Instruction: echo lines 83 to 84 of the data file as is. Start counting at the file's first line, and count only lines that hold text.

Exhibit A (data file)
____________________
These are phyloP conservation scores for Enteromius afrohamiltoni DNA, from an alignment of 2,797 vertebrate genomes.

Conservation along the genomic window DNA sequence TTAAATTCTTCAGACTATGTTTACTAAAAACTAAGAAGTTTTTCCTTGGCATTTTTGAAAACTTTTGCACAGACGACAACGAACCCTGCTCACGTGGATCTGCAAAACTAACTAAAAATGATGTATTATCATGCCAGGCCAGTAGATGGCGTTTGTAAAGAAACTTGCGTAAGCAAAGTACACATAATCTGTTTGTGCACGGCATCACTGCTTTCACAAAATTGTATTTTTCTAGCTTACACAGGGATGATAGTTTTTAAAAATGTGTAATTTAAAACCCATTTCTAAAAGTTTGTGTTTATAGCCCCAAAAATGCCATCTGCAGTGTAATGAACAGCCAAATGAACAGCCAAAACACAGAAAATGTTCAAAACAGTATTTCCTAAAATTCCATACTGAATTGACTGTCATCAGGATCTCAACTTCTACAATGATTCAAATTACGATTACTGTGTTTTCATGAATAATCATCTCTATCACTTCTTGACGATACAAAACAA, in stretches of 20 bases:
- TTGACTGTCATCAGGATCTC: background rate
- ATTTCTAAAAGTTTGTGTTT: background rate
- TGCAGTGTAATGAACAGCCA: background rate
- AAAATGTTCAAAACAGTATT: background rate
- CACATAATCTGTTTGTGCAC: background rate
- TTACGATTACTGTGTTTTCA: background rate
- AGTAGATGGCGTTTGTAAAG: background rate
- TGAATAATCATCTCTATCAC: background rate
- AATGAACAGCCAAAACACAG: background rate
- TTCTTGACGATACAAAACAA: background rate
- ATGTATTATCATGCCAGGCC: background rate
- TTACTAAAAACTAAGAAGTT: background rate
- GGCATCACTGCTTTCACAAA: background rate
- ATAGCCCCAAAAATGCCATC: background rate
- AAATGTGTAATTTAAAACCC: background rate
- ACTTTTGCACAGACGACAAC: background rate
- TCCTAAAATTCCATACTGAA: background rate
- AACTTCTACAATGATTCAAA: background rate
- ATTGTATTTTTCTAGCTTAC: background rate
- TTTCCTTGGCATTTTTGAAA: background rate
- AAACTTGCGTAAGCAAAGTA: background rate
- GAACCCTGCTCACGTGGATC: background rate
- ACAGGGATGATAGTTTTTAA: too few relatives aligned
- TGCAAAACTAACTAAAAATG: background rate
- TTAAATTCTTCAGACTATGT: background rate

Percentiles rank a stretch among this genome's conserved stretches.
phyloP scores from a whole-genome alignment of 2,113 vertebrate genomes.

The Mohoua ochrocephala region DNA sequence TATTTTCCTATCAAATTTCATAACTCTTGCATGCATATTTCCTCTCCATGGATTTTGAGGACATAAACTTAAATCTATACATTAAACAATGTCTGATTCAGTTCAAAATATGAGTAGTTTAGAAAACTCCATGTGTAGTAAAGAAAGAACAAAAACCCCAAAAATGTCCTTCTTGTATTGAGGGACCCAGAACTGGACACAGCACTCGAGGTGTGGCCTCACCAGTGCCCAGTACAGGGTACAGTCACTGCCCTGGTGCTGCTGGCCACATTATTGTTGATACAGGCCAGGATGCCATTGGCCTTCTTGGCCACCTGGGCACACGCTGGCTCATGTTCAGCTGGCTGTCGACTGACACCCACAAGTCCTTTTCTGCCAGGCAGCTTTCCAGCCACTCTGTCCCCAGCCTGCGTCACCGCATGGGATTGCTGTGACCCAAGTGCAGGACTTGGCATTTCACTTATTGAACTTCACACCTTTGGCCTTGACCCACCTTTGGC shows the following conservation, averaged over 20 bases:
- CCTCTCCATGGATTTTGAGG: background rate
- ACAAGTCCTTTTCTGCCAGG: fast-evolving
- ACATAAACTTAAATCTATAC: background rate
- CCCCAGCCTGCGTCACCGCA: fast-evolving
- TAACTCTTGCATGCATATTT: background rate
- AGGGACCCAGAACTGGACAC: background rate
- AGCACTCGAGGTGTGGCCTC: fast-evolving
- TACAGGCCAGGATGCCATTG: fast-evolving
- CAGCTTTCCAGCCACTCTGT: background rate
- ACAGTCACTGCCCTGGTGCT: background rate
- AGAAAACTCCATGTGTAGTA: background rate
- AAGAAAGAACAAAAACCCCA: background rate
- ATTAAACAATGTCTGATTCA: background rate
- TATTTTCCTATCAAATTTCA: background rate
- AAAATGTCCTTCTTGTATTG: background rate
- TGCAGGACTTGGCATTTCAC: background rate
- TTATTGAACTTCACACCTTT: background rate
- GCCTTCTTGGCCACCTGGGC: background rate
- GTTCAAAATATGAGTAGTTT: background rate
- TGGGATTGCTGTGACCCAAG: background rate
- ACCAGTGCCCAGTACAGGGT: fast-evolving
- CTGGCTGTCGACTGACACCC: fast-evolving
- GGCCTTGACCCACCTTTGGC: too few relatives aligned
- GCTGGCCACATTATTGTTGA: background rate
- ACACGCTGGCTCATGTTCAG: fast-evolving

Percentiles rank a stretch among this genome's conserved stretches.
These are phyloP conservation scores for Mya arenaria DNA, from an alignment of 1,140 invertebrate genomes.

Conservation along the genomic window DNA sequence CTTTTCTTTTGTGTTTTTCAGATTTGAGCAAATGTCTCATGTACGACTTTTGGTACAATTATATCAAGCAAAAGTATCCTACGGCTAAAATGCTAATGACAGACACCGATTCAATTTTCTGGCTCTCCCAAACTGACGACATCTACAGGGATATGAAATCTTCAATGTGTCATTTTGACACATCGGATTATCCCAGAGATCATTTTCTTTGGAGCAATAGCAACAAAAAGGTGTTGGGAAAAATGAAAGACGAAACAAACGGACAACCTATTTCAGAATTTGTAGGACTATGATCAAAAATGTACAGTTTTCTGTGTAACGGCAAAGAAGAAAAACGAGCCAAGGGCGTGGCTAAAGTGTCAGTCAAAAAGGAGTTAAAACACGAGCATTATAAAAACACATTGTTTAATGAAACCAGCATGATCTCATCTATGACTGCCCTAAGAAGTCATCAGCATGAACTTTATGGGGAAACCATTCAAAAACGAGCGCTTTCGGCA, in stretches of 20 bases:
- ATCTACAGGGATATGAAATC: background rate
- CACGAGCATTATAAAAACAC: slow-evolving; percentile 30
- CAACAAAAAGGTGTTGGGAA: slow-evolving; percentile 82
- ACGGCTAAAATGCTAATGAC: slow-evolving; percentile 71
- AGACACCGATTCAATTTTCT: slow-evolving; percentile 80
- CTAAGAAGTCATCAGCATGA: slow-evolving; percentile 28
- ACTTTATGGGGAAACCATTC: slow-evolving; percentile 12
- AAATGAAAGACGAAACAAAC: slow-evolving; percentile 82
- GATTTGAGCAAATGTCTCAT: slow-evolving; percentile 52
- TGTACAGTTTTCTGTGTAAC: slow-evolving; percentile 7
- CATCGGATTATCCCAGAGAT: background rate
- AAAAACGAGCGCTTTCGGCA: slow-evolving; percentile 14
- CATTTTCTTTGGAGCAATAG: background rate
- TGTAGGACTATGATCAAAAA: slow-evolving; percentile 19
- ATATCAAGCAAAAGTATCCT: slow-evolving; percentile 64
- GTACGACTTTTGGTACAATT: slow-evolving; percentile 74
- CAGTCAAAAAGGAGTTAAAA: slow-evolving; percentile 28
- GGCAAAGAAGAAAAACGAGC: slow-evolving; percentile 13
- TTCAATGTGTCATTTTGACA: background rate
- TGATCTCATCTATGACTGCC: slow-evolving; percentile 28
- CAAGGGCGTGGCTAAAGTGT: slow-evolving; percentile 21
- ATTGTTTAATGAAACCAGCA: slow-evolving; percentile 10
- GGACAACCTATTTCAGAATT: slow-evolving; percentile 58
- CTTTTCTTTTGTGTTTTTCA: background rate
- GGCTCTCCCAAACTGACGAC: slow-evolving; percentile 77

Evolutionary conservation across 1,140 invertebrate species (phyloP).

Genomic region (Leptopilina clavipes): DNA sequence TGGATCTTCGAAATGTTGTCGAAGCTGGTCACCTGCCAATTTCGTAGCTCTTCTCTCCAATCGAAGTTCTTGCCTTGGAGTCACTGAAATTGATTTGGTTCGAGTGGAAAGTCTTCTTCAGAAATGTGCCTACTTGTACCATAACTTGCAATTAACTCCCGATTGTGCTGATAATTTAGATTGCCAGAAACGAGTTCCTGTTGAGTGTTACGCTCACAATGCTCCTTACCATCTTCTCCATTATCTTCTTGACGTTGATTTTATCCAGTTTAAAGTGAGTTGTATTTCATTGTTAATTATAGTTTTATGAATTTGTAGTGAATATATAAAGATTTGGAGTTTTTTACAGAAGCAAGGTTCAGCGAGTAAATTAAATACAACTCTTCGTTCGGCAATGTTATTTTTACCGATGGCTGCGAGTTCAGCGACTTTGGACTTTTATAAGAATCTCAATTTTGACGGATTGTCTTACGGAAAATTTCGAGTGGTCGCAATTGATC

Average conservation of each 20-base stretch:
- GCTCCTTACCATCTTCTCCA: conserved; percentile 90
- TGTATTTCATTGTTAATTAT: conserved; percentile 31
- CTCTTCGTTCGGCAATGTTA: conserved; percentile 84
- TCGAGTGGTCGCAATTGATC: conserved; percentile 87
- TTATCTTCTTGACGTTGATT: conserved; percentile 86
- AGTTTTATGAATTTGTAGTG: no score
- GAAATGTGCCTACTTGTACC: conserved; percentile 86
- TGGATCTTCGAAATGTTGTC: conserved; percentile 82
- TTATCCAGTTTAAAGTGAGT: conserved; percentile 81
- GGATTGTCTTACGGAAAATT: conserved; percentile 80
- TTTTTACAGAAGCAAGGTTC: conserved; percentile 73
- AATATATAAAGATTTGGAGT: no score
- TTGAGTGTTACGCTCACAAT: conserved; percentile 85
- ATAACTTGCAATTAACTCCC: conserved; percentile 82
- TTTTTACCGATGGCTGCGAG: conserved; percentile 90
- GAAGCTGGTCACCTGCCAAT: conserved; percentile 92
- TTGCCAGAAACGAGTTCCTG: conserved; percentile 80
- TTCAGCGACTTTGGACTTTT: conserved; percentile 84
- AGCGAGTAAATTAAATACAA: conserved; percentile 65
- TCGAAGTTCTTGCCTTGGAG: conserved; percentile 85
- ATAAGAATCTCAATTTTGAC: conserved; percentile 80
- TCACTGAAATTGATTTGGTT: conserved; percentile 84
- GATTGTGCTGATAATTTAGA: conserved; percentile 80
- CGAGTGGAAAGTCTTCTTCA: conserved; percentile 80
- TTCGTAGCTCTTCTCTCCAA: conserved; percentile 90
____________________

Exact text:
- GGCTCTCCCAAACTGACGAC: slow-evolving; percentile 77

Evolutionary conservation across 1,140 invertebrate species (phyloP).